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Sex Abuse Teacher Appeals Over Citizenship In Australian Court

Piano maestro Victor Makarov has lost his court battle over the revoking of his Australian citizenship after his conviction.

CANBERRA, Australia — A renowned musician and piano teacher who was jailed for sexually abusing pupils more than 15 years ago have lost another court battle.

Victor Makarov, who is in his late 60s, lived in Ukraine from the age of three until he emigrated to Australia in 1998 to take up a position at the Australian Institute of Music.

The Australian Institute of Music is an Australian private tertiary education provider, with campuses in Sydney, New South Wales, and Melbourne, Victoria. Founded in 1968, the Australian Institute of Music delivers education for careers in the Australian music, entertainment, and performing arts industries.

Makarov was convicted in 2004 and 2005 of child sex offenses committed against students, some as they practiced at the institute’s studios.

After his conviction, but before some appeal processes were finalized, the Australian government started to take measures to revoke the citizenship he had obtained in 2001. Makarov was released from prison in 2018 after serving his full sentence.

The Federal Court judges dismissed Makarov’s appeal, deciding in favour of the ministers of home affairs and immigration, citizenship, migrant services, and multicultural affairs. (James Ross/AAP Image)

Since then, he has been in immigration detention as his lawyers try to challenge the decision to revoke his citizenship.

In early correspondence, Makarov proclaimed his innocence, referring to his “upstanding reputation and status within the music community,” as per the Federal Court judgment handed down on July 28.

He provided about 80 letters from former students, colleagues, friends, and parents of former students “attesting his capabilities as an excellent musician and piano teacher.”

In 2019 Makarov formed a view — based on two Ukrainian lawyers’ opinions — that he had lost his Ukrainian citizenship when he acquired Australian citizenship, making him stateless if revoked.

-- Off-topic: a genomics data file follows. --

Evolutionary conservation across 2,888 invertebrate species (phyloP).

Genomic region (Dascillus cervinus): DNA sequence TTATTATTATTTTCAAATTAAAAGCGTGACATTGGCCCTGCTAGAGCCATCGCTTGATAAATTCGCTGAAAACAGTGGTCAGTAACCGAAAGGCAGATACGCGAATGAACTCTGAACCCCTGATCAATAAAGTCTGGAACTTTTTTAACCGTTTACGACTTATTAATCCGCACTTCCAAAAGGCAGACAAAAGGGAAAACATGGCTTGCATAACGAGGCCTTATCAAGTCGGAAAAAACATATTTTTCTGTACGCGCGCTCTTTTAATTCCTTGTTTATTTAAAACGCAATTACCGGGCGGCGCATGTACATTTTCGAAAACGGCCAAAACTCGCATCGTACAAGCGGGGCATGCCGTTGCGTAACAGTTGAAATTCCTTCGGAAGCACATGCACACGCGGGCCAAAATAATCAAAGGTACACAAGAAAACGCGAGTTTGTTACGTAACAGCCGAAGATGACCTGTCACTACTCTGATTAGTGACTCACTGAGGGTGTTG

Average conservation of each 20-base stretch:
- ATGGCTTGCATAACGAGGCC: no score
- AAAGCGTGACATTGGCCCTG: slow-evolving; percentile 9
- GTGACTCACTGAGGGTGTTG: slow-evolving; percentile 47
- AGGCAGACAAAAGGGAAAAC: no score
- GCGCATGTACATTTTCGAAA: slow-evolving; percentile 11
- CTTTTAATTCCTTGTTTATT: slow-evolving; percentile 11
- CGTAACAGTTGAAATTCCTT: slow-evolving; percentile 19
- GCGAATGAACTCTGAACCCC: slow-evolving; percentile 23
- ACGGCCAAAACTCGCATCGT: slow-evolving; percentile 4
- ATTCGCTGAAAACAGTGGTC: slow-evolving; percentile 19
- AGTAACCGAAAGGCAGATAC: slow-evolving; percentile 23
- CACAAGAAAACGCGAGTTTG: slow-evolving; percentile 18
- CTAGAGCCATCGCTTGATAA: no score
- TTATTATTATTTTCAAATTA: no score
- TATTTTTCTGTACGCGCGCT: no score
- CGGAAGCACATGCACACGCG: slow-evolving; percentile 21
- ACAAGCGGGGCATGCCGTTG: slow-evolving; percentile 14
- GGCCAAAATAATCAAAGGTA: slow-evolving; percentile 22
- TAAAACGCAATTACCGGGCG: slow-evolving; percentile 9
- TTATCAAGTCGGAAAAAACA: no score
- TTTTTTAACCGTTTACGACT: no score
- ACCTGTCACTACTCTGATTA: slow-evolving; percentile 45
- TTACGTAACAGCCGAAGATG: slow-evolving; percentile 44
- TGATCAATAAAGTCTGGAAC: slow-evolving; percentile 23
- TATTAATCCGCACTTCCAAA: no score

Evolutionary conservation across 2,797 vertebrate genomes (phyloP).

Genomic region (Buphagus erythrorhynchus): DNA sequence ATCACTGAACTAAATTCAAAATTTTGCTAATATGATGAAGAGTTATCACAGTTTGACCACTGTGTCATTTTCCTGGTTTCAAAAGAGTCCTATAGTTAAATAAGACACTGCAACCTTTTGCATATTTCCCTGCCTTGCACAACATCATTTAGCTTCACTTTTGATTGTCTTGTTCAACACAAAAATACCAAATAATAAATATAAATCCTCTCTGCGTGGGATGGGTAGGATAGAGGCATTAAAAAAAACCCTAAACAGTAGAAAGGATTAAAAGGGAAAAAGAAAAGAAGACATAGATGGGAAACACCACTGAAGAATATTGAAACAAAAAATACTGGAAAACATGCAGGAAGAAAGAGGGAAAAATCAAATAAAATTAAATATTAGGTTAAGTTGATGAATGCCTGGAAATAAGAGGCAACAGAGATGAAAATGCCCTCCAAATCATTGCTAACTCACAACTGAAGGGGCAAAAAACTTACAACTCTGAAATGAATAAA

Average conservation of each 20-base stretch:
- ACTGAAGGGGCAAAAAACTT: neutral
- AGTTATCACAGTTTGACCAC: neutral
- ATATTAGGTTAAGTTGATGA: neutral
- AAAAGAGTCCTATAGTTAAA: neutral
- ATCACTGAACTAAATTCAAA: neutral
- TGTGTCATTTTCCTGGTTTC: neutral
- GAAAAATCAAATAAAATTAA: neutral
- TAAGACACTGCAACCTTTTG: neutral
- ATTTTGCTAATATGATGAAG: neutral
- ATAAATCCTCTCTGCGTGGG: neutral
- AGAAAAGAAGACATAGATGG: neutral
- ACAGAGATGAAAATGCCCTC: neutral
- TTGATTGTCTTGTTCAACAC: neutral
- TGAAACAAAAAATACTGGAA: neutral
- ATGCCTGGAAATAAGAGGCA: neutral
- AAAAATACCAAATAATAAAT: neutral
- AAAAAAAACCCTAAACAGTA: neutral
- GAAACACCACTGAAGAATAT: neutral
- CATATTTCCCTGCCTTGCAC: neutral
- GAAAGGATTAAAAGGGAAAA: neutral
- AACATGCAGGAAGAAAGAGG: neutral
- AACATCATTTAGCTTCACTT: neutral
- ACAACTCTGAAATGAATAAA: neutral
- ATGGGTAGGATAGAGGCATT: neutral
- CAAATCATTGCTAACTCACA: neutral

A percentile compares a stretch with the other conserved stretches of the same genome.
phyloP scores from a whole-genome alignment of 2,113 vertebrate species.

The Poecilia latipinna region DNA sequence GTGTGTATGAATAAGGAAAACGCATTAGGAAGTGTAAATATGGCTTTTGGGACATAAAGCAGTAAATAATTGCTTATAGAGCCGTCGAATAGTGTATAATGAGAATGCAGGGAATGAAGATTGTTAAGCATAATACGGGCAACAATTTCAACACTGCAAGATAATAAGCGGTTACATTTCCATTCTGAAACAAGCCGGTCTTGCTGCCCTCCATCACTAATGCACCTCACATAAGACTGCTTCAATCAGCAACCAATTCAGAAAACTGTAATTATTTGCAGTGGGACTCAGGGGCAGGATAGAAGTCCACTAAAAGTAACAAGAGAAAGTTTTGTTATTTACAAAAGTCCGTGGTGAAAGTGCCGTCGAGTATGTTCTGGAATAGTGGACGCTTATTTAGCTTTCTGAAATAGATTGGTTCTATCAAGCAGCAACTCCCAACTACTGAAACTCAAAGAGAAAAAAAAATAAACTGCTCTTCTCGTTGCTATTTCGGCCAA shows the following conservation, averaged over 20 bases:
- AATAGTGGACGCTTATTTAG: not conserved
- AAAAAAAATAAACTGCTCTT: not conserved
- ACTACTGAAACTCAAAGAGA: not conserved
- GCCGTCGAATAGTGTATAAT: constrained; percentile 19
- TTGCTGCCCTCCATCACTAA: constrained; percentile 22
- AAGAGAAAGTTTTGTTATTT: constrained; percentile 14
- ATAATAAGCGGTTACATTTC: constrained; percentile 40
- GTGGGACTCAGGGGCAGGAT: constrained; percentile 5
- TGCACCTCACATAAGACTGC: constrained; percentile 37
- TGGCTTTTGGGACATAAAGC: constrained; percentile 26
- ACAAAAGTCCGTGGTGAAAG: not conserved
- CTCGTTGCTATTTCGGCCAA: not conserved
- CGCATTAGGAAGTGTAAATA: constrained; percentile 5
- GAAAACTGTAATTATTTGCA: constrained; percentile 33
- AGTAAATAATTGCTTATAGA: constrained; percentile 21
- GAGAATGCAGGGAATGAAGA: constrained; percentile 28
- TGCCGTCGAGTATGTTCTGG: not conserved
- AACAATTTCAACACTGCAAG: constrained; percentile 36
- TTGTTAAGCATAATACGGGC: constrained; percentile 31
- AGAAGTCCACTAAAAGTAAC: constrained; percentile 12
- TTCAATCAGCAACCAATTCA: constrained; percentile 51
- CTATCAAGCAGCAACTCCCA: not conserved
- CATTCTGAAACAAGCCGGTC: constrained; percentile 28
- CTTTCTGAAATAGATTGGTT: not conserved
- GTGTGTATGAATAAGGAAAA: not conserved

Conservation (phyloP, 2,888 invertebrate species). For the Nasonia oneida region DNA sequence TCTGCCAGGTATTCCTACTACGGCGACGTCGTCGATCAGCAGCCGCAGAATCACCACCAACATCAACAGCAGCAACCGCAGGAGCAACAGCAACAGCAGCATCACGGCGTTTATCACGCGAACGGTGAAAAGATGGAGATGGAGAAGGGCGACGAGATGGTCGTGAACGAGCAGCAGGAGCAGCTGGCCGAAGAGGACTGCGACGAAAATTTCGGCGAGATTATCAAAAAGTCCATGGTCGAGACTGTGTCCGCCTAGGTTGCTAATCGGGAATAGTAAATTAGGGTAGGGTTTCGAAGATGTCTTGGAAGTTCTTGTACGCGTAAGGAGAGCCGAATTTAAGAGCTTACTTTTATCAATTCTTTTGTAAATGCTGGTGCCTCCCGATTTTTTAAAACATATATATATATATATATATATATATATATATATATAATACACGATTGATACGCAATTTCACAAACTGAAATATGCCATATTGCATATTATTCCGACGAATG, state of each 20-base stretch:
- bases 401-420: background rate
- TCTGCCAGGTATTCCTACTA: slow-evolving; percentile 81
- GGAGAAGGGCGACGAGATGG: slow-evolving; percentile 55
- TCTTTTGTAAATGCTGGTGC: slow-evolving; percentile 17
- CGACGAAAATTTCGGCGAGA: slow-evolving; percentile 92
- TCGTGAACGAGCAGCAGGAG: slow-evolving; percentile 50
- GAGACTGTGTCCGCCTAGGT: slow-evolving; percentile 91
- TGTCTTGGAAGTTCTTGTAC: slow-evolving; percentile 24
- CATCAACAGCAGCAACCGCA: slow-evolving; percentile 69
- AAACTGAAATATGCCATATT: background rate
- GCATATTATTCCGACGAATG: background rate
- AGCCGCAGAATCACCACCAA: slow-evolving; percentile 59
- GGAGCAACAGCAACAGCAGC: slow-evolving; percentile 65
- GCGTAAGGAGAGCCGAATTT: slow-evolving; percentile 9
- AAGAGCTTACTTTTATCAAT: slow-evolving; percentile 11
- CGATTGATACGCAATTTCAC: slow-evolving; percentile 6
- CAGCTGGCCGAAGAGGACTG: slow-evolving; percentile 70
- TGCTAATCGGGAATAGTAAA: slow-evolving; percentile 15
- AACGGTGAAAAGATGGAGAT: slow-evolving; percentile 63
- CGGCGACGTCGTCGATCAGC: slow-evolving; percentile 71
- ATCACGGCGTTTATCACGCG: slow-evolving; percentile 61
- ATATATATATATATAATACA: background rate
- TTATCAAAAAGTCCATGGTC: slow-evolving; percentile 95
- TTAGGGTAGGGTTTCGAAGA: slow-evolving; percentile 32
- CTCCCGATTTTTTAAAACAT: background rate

But the Australian government was told by the Ukrainian Embassy in 2007 that its citizens had to apply to lose citizenship as it was not lost automatically when they require foreign citizenship.

“Between 2010 and 2018, rates of sexual assault victimization recorded by the police for Australians aged 15 and over rose by more than 30% (from 66.8 to 90.2 per 100,000)” said a report of the Australian Institute of Health and Welfare.

The abuse students sustained at the hands of Makarov was raised in the Royal Commission into Institutional Responses to Child Sexual Abuse. In 2013, the Australian government established the commission under the Royal Commissions Act 1902 to inquire into and report upon responses by institutions to instances and allegations of child sexual abuse in Australia.

“In 2017 that the Australian Institute of Music did not take proper steps to protect Makarov’s students, with the tutor being allowed to continue teaching under supervision for months after he was charged with several child sexual offenses in February 2004.” said the report of the royal commission.

Despite the Department of Education of New South Wales having rated Makarov a “high level of risk.”

The Federal Court judges on July 28 dismissed Makarov’s appeal, deciding in favor of the ministers of home affairs and immigration, citizenship, migrant services, and multicultural affairs.

Edited by Saptak Datta and Ritaban Misra

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